Heart Patient to Hockey Stud

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Nine years ago our daughter was still in the hospital and we, first-time parents, were eager to have her home. Within hours of her birth she endured more than any baby– or any adult for that matter–should. In my delirium of child birth and ensuing trauma, I absurdly asked the doctor if she would be capable of sports should she survive. Crazy, I know. But chaos can lead to crazy. I suppose I was gauging her future and ours–were we looking at a lifetime of portable oxygen? Complex medical devices? Endless surgeries?

I learned a crucial fact of parenthood quite quickly: Perspective is a gift.

For days we didn’t know what she actually looked like beneath the various tubes, wires and machines connected to her. If only someone back then could have given me a glimpse of the future– that nine years down the road our little hockey player would be draped not in tubes and wires but in this: a flashy silver medal. And sheer joy.

What a stark contrast to the silver around the necks of the US women’s hockey team. Just minutes ago they “lost” gold and had to accept silver. Heartbreak was written all over their tearful faces. I feel for them. I feel for their mothers. No doubt they gave much over the years– well beyond tying laces and washing stinky gear. Now they have the hardest job yet:  encouraging their girls to feel proud of their accomplishments and to use this disappointment to fuel the fire for four more years.

Absurd dreamers realize great achievements. Maybe our little heart-patient-turned-hockey-stud has reached her peak, or maybe she has just begun. As for me, I’ll keep tying laces and washing stinky gear for as long as she wants.

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Run Away with Me, Lance Armstrong

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Run away with me, Lance!

Ewww– gross. This isn’t a romantic gesture (I’m committed to a guy with bona fide moral integrity). I offer as a friend, because I am guessing you’re short on those right now. Come run with me, and escape who you’ve become. Come run with me and rediscover the athlete you once were– the one who ran, swam and cycled because you had drive, talent and above all passion.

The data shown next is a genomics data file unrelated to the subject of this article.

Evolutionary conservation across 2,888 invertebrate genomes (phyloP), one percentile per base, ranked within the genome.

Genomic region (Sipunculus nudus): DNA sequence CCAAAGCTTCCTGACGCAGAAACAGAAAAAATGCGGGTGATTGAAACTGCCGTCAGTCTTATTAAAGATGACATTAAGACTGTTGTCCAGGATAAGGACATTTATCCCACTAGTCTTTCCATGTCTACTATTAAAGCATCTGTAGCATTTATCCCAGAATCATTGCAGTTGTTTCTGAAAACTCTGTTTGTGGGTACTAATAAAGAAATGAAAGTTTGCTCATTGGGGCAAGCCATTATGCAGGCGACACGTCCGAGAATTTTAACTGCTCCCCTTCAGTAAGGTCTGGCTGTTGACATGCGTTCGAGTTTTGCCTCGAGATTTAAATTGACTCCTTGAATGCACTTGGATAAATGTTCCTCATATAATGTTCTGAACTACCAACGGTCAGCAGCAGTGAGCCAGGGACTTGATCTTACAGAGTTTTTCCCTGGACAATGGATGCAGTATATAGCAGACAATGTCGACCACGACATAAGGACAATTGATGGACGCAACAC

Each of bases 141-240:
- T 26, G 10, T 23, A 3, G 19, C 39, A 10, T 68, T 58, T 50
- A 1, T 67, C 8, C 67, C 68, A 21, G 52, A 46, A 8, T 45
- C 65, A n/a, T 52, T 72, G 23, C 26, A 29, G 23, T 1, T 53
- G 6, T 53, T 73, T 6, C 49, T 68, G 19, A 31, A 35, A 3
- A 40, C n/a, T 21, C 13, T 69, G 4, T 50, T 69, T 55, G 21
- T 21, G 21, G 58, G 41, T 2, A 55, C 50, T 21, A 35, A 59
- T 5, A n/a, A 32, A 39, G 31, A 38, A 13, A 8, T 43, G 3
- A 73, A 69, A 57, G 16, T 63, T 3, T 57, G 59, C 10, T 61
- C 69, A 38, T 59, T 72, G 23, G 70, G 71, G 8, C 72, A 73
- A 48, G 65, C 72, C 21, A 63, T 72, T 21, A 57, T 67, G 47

We’ll put on some tunes, perhaps Fun. Some Nights:

Well, some nights I wish that this all would end                                                              Cause I could use some friends for a change                                                                    And some nights, I’m scared you’ll forget me again
Some nights, I always win, I always win…                                                                             What do I stand for?  What do I stand for?  What do I stand for?                                           Most nights I don’t know….

Indeed you won. You cheated death. Then you cheated life. You took that “win at all costs” attitude and you lost everything. But you certainly won’t be forgotten. So, now what do you stand for?

Let’s go for a run and find out. We’ll take in the salty breeze, welcoming the crisp air into our lungs– yours of course once ravaged by disease and yet still stronger than most. We’ll feel the pounding of hearts, yours of course once pushing tainted blood through your veins. We’ll feel the lactic acid releasing into our legs, yours of course having stood several times on a podium of lies.

We’ll run so that you can sweat away all that you once were– a liar, a cheat, a self-proclaimed jerk. But remember, you were also a hero, an idol, a self-proclaimed humanitarian. I believed in you as so many did. Are there any of us left now?

Run from your past and toward your future– the one in which you can be a better competitor, leader, survivor, father, friend, human.

You thrive on defending yourself and proving others wrong. Do it again–rise above and be better. In the words of your former sponsor:

Just Do It.

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